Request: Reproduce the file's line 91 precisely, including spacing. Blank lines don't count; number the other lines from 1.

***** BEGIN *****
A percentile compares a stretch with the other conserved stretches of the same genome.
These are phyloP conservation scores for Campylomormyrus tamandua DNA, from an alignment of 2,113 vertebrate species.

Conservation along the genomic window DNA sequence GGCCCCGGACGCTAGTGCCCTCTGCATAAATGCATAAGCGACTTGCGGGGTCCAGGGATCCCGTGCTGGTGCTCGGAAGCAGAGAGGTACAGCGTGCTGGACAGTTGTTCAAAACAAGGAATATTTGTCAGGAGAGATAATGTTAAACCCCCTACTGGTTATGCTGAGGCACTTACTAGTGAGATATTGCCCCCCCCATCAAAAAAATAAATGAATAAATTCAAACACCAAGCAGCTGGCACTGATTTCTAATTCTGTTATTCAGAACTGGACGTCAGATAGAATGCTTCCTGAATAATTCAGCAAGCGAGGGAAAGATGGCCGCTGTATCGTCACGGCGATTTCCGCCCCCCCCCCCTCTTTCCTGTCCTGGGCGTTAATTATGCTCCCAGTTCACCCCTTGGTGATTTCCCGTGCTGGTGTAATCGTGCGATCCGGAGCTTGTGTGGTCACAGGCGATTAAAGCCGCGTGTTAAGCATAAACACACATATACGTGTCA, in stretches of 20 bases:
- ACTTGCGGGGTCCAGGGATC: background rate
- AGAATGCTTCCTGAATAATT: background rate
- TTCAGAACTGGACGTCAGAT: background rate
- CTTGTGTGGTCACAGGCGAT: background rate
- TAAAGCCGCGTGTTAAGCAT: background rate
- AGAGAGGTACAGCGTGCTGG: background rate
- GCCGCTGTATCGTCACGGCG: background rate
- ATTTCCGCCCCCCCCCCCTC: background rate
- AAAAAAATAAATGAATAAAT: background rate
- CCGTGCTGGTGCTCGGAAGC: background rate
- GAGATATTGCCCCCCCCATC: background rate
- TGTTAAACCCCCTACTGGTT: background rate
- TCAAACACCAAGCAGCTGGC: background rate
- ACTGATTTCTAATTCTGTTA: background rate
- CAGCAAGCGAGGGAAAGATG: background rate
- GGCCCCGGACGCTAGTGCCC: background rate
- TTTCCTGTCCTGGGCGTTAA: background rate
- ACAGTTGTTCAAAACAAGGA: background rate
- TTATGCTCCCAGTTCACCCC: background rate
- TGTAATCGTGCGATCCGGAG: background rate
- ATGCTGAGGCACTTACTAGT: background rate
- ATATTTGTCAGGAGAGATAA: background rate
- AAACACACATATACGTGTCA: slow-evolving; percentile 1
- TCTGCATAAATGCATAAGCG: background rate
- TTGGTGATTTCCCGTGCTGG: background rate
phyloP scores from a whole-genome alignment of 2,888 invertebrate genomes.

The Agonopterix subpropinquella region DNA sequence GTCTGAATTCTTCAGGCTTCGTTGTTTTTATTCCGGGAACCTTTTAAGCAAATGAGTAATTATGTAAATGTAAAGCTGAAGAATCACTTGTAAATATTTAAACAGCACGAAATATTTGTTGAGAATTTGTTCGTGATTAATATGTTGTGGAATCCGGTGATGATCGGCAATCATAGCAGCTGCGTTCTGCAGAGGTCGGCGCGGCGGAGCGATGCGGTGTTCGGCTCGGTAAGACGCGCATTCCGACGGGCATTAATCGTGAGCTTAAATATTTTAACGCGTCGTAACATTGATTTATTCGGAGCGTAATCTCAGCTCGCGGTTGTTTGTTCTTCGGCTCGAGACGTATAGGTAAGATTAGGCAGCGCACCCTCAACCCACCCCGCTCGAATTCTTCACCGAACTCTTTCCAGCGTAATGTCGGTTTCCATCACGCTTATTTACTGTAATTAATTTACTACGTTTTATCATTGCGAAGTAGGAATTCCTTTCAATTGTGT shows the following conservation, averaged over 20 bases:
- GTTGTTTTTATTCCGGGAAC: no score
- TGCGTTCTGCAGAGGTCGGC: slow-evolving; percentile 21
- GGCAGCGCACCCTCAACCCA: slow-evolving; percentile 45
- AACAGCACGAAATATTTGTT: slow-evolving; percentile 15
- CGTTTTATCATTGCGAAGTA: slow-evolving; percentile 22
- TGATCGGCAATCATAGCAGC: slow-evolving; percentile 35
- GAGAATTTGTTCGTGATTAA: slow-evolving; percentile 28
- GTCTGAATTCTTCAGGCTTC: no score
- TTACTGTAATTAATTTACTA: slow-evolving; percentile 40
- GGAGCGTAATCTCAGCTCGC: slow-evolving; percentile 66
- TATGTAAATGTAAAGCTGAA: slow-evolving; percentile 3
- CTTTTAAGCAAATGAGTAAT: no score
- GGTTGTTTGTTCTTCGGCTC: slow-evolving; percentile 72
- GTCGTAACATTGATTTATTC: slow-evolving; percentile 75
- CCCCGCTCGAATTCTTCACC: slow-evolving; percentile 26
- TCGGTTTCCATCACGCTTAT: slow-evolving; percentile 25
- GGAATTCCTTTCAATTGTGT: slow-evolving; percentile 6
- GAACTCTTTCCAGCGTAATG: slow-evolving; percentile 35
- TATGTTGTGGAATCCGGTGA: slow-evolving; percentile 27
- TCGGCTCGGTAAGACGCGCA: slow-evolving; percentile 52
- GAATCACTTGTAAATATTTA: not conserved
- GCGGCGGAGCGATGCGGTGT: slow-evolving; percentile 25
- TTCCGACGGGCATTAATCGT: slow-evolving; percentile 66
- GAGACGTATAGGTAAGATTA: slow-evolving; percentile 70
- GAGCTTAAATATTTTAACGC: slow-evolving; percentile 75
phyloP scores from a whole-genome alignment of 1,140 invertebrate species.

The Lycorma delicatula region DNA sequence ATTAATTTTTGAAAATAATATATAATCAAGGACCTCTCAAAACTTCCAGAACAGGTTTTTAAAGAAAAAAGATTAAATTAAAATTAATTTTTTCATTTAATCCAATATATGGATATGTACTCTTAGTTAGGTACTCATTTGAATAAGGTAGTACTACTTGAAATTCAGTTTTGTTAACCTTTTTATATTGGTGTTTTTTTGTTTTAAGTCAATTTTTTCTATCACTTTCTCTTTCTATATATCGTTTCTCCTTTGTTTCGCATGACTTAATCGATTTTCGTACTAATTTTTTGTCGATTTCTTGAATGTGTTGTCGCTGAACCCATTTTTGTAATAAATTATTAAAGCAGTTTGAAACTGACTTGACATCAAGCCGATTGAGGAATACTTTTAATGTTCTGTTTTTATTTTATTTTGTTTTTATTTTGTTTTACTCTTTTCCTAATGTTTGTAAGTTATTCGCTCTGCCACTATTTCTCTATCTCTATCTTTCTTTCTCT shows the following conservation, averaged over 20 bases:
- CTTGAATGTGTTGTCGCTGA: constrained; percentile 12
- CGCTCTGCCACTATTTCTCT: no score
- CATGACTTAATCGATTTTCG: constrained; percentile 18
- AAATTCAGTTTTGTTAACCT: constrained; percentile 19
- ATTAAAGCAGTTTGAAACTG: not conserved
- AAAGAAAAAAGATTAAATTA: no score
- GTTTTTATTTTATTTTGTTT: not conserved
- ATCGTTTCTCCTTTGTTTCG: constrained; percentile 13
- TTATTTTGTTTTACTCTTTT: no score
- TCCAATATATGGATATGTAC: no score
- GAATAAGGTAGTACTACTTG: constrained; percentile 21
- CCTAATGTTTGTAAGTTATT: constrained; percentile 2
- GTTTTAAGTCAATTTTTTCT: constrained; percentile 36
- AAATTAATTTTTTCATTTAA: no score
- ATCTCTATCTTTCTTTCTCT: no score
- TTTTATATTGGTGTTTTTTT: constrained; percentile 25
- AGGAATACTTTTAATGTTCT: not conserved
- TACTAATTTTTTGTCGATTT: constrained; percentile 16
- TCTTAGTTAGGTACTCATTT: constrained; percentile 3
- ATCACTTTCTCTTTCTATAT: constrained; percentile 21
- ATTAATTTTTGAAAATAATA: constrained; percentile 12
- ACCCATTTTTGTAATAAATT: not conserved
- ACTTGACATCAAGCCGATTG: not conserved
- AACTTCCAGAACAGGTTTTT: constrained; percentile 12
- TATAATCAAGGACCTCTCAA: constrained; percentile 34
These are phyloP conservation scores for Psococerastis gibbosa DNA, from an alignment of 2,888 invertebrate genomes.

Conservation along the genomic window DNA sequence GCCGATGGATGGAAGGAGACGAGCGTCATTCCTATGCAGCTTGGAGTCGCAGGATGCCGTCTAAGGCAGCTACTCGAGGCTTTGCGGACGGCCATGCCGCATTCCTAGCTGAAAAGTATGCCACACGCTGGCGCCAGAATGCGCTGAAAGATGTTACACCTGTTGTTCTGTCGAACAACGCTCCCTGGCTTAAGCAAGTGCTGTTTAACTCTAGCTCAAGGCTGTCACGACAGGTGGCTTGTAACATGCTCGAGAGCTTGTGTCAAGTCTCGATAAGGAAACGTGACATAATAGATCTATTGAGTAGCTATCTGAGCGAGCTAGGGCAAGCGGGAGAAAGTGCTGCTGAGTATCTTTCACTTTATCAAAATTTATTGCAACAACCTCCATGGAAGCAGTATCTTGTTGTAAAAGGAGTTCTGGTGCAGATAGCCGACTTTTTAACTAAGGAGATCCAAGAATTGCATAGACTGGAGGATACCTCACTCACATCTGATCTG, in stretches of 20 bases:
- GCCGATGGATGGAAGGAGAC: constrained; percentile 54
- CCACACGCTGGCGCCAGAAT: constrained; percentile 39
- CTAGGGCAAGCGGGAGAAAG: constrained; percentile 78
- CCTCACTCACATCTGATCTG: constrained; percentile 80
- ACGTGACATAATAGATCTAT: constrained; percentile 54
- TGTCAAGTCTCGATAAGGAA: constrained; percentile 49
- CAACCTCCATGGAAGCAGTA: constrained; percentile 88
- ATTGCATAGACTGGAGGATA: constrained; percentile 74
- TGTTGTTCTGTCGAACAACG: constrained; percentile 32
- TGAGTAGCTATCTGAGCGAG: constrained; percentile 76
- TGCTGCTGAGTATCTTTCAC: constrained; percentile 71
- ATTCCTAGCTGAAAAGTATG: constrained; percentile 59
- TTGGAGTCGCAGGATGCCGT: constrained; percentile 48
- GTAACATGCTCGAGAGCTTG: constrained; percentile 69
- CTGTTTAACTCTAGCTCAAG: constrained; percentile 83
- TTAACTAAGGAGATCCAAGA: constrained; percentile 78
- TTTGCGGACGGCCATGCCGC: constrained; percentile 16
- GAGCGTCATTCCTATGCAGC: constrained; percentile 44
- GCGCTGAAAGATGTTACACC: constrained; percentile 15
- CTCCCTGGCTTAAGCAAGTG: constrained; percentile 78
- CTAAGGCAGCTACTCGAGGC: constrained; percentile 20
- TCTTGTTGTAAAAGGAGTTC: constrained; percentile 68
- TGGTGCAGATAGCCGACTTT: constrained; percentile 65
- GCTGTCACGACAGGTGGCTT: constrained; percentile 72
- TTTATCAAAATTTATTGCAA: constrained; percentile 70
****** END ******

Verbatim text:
- CAACCTCCATGGAAGCAGTA: constrained; percentile 88